Those that seem superhuman to the rest of us? The Empowered believe they have control of their lives. They think they can accomplish anything; they are right. Studies show that people that believe they can achieve their goals often do, while those that don’t don’t. In fact, Dr. Travis Bradberry tells us:
“University of Florida psychologist Tim Judge and his colleagues have shown overwhelmingly that people who feel that they control the events in their lives (more than the events control them) and are confident in their abilities end up doing better on nearly every important measure of work performance.”
The Empowered have a few super powers:
– They remain calm in the face of problems. Sure, they feel anxiety, but they manage their stress so that it motivates them rather than paralyzing them.
– They are optimistic, think positively and believe in themselves.
– They prepare for and handle change, knowing it will happen and they embrace it when it does.
According to Bradberry, you too can join this elite group and develop your own super powers. You can become one of The Empowered by following a few simple steps.
Step 1: Embrace Change.
Little changes, big changes, if you aren’t anticipating them, they can easily throw you off course. For The Empowered, coping with change comes naturally, but if you haven’t yet developed this skill, it may not. Try to anticipate what changes might come your way and how you might deal with them. In schools, change happens daily, weekly and monthly, but most often at the beginning of each new school year. Change is just a part of the deal with teaching, so pre-planning how you will adjust to changes is the first step in becoming empowered.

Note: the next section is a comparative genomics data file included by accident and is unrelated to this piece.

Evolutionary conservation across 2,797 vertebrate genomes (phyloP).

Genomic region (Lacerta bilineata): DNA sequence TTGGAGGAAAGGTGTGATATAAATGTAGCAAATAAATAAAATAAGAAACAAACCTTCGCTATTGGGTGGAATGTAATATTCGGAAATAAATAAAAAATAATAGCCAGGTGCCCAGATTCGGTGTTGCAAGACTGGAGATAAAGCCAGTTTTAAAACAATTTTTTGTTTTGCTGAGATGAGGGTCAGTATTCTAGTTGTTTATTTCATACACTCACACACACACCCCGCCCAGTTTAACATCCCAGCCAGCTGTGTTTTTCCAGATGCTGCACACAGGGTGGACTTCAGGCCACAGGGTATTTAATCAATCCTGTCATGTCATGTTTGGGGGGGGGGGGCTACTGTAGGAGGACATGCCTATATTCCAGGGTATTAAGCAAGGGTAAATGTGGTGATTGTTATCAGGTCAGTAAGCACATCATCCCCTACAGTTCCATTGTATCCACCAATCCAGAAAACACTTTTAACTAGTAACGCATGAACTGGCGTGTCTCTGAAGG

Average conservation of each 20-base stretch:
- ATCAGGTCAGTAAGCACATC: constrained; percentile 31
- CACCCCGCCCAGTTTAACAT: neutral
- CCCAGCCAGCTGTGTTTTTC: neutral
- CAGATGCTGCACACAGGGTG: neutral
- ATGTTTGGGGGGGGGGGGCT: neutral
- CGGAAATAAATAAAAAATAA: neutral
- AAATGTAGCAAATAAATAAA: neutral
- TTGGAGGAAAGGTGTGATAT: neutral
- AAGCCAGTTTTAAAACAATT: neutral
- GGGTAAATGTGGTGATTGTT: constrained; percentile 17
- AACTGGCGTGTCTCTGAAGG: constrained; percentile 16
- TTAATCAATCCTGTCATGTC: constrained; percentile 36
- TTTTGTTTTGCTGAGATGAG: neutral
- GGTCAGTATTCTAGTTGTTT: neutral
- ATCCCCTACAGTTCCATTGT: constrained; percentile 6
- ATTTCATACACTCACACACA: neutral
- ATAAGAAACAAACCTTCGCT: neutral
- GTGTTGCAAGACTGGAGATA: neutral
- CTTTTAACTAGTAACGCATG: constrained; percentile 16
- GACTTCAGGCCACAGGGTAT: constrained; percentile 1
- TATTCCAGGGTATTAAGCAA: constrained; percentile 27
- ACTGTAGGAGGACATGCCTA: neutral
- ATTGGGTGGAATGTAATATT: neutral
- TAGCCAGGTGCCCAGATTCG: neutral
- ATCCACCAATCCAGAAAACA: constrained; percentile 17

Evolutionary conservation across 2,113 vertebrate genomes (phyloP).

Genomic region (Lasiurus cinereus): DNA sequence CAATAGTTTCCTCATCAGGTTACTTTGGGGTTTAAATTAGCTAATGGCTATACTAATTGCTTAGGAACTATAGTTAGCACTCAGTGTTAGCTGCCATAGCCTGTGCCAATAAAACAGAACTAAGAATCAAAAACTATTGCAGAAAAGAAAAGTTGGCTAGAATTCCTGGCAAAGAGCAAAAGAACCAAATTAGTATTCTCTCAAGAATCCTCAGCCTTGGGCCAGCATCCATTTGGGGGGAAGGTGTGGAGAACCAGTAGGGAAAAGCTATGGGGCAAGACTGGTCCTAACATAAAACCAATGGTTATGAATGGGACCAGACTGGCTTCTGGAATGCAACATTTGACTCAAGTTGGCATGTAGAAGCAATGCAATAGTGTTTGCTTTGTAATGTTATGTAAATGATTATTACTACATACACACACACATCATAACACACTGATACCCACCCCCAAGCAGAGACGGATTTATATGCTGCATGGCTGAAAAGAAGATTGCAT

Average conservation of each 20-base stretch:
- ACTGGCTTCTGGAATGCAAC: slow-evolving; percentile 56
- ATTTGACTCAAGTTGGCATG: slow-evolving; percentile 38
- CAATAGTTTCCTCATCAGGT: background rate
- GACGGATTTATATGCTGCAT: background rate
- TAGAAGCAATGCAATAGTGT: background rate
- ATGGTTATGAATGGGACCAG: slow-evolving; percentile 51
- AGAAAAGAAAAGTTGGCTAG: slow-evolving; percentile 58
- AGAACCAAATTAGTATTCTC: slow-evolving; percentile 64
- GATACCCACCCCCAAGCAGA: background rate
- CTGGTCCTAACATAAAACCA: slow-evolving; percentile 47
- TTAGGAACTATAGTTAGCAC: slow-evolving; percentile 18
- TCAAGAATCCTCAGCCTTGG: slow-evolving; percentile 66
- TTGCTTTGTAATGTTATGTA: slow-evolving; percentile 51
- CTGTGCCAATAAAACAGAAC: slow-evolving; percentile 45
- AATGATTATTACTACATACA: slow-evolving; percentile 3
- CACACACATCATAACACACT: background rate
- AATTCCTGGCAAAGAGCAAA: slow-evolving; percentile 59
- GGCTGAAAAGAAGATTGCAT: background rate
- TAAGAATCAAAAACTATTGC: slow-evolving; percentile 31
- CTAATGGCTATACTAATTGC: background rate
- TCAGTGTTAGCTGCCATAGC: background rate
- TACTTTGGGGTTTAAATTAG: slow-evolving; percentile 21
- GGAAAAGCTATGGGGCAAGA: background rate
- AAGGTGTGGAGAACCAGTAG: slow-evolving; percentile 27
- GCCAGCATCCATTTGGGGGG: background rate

Step 2: Focus on what you can do, not what you can’t.
So many things are outside our control as teachers. Our students have a variety of influences in their lives including family, media, and friends. We are influential in their lives but are by no means the only influence. Recognize your sphere of influence and then work within it. Do what you can and let the rest go.
Step 3: Change your thinking
Change how you think about your life and your abilities. One way to do this is by creating affirmations for yourself. Write down your statement and keep it nearby. Repeat it to yourself often. For example, your affirmation could say ‘I will only focus on what I can control.’ Or ‘I have power over the outcome of my life.’ Or ‘I can do hard things.’ Referencing your affirmations helps you create new default ways of thinking, changing that ‘I can’t’ to ‘I can.’
Step 4: Eliminate Negativity
Try to be conscious of when you are turning to negative self-talk. When you speak (or think) using words such as ‘always,’ ‘never,’ etc. you are most likely focusing on things that are both out of your control and the negative. Think of ways to rephrase your thinking to make it more positive. Instead of: ‘This student is so hard. I ALWAYS get the worst class every year.’ Try ‘This is a challenge. I know I’m a good teacher, I can make a difference in this child’s life.’
So stay positive, believe you can, and you will become one of The Empowered.
Amy Curletto has been teaching for 12 years in grades K-2. She has a bachelor’s degree in Early Childhood and Elementary Education and also has endorsements in reading and ESL. Besides education, her other passion is writing and she has always dreamed of being a writer. She lives in Utah with her husband, her 3 daughters, and her miniature schnauzer. She enjoys reading, knitting, and camping.
The child who is ‘left behind’ most is the one who leaves school without transition readiness.